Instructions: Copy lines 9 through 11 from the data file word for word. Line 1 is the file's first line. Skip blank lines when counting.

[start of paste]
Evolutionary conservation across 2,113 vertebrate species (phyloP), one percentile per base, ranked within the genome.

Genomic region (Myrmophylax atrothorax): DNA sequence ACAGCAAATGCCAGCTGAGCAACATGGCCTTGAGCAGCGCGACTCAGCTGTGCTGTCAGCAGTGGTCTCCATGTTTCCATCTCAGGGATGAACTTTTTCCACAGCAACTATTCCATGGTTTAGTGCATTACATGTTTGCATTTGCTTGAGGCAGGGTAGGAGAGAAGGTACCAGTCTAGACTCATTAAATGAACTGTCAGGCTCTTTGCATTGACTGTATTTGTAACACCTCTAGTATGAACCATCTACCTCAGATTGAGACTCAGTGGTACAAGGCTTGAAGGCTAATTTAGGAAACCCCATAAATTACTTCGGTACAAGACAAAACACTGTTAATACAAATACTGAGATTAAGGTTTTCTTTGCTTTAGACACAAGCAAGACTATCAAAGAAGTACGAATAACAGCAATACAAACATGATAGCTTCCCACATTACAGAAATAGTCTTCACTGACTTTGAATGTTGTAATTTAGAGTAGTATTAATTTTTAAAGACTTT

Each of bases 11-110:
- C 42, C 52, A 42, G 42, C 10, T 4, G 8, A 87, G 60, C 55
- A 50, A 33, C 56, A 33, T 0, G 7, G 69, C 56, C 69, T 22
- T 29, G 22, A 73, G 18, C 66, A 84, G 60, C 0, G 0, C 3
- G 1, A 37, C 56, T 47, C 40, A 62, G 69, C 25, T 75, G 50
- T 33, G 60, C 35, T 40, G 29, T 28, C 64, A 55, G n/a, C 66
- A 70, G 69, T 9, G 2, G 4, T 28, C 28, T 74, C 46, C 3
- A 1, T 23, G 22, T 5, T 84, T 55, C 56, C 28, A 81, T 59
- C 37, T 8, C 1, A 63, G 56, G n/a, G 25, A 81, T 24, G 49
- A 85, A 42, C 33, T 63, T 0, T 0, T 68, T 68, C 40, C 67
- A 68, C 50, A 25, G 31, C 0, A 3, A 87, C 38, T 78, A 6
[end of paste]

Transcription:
- A 70, G 69, T 9, G 2, G 4, T 28, C 28, T 74, C 46, C 3
- A 1, T 23, G 22, T 5, T 84, T 55, C 56, C 28, A 81, T 59
- C 37, T 8, C 1, A 63, G 56, G n/a, G 25, A 81, T 24, G 49